Guitarist Taz Niederauer, then just 14, was soloing in Col. Bruce Hampton’s 2017 birthday party when Hampton collapsed onstage and died. I wouldn’t have stated this so playfully about anybody else, but Hampton lived in a goofy world all to himself and would likely laugh. Taz plays the Hollow Bar + Kitchen (79 N. Pearl St., Albany) Friday. Non-lethally! 8 p.m. $15. 518-426-8550 www.thehollowalbany.com
Troubadours Reggie Harris and Greg Greenway perform “Deeper Than the Skin,” a conversation about race in America, Friday at the 8thStep (Addy Theatre, 3rdfloor — 432 State St., Schenectady). They co-starred in the GE Theatre for the Step’s brilliant 50thanniversary show (2017) and are uniquely qualified. Towering talents and longtime friends who’ve shared many a stage, Harris and Greenway speak and sing of “What would it look like to transcend race and come together?” They’ll show us. 7:30 p.m. $24 advance, $27 door, $40 front and center. 518-434-1704 www.8thstep.org
CAFFE FUNDRAISER, BLUES AND ALBUM RELEASE
Friday, Alan Chartock & The Berkshire Ramblers play a benefit show for and at Caffe Lena (47 Phila St., Saratoga Springs). Banjoist (and WAMC CEO) Chartock leads this merry band in bluegrass at its ramblin’, loose-limbed best. 8 p.m. $25. 518-583-0022 www.caffelena.org
Bluesman Jerron “Blind Boy” Paxton plays the Caffe tonight; Jontavious Willis opens. Both young men play many instruments and many styles of blues; and Paxton won many new fans with a knock-out, ear-opening area debut at SPAC’s Freihofer’s Saratoga Jazz Festival. 7 p.m. show, 6 p.m. podcast interview. $27 advance, $30 door, $15 students and children, $35 show and interview
Longtime Caffe stalwart Don White returns Saturday to introduce his new (10th) album “Live at the Guthrie Center.” A sort of dad-jeans of folk music, White wisely, humorously and with love, sings mostly of family. 8 p.m. $20, $22, $11
'Jams for Josh' a success
Musicians and fans filled The Hangar Sunday for a multi-band, day-long fundraiser to help longtime area drummer Josh Bloomfield fight cancer, diagnosed a week before his 40th birthday.
“Jams For Josh” added more than $22,000 to the $12,000 raised on GoFundMe, drawing 500-550 fans to the River Street, Troy. venue and confirming the generosity of music people.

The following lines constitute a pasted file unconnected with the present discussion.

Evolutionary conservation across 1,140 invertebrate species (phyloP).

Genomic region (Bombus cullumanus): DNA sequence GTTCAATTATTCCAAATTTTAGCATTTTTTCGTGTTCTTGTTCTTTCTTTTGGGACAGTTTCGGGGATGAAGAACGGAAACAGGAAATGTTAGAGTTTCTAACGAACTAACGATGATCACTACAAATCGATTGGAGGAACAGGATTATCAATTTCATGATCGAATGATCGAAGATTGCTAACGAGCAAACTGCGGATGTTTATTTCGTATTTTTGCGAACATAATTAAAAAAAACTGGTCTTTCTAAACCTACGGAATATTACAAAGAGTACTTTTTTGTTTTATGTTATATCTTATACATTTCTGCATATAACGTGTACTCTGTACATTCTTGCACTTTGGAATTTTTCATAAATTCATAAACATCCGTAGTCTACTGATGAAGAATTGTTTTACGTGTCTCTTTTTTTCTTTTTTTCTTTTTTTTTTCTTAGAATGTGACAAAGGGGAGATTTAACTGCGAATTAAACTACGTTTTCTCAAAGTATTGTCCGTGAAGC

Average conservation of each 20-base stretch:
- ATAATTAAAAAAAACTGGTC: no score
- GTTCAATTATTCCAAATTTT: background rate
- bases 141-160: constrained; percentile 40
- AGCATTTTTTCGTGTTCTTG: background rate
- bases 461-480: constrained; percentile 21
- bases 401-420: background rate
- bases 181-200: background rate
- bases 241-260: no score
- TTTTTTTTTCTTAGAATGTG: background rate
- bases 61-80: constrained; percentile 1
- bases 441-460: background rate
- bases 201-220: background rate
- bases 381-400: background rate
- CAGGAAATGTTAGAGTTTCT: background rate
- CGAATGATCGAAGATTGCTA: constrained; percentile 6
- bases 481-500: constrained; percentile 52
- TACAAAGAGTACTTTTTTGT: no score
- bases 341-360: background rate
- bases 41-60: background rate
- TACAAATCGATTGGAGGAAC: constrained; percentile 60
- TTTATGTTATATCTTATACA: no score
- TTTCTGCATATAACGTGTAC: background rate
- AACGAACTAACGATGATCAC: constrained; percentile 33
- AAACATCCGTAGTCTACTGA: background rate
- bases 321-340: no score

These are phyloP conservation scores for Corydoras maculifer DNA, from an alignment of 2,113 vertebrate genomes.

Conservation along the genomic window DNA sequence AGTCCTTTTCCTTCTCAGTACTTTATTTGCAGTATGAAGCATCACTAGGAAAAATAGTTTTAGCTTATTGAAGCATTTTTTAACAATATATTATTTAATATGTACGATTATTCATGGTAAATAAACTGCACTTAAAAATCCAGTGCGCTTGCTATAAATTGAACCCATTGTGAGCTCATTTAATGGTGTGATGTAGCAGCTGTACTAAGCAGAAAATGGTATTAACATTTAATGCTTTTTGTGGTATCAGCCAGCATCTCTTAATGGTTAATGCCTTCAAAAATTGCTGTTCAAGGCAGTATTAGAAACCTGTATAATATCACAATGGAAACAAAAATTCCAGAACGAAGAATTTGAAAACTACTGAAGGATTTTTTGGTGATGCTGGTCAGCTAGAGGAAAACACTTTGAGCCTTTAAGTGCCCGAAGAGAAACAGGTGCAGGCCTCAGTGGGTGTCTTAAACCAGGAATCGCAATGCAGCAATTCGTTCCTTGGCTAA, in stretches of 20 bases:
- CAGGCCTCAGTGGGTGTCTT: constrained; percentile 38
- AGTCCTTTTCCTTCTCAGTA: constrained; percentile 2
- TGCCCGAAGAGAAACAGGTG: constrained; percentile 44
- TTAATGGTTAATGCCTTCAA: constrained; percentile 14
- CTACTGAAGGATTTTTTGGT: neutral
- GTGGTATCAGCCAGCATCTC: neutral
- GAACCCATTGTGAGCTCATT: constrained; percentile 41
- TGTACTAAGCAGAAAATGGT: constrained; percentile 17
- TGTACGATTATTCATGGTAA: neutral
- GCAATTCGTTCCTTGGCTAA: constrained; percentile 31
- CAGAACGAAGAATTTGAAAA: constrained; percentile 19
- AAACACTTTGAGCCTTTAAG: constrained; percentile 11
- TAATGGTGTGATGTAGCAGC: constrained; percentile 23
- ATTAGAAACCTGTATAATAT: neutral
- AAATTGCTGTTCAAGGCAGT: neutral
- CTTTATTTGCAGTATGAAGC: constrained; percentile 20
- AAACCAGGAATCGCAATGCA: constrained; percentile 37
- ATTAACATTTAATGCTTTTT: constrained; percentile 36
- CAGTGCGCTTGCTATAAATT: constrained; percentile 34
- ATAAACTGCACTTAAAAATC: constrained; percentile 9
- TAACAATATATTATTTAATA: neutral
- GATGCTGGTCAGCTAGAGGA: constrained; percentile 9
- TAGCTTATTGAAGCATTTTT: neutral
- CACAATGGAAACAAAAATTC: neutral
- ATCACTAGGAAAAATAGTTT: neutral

“The response was overwhelming,” reported Hangar and Ale House impresario Brian Gilchrist. “It was a smashing success,” added organizer Jeremy Walz who has played in bands with Bloomfield for 20 years and counts the drummer as his closest friend.
“The music was tremendous,” he added, noting he’d met “200 people I never met before” at the fundraiser. “It takes a ferocious amount of work to make something like this happen, and dozens of people stepped up and volunteered.” Walz said, “When you see an outpouring of support like this by so many people, in the middle of so much bad news, it just lifts your spirits.”
“The turnout for Josh Bloomfield’s benefit from 3 to nearly 9 p.m. yesterday was astounding,” reported Ralph Michael Spillenger on Facebook. Musician in many bands, including the Students, and operator of numerous venues over time, Spillenger added, “I can’t think of any local musicians that didn’t come to play on two stages and hug Josh. I got there later and it was very crowded. Earlier, they said you couldn’t move.
Silent auctions and a 50/50 raffle were all happening, with tents outside. Employees and owners of the places where Josh plays were all there. The Rustic Barn didn’t even open up, and instead their gang (attended Jams for Josh at the Hangar). Tess (Collins) and a crew from McGeary’s showed.”
The first bands onstage Sunday were Right Coast Soul, which included Bloomfield, Walz, Sloan Tash and others; and Soul Serenade — many of the same players, minus Tash, who moved to California recently. Walz donated his airline miles so Tash could fly back for Sunday’s show. Right Coast Soul and Soul Serenade essentially combined to kick off Jams for Josh. Walz said he’d ordered a couple of hundred t-shirts for the event, but when he came offstage, they were sold out. “I didn’t even get one!”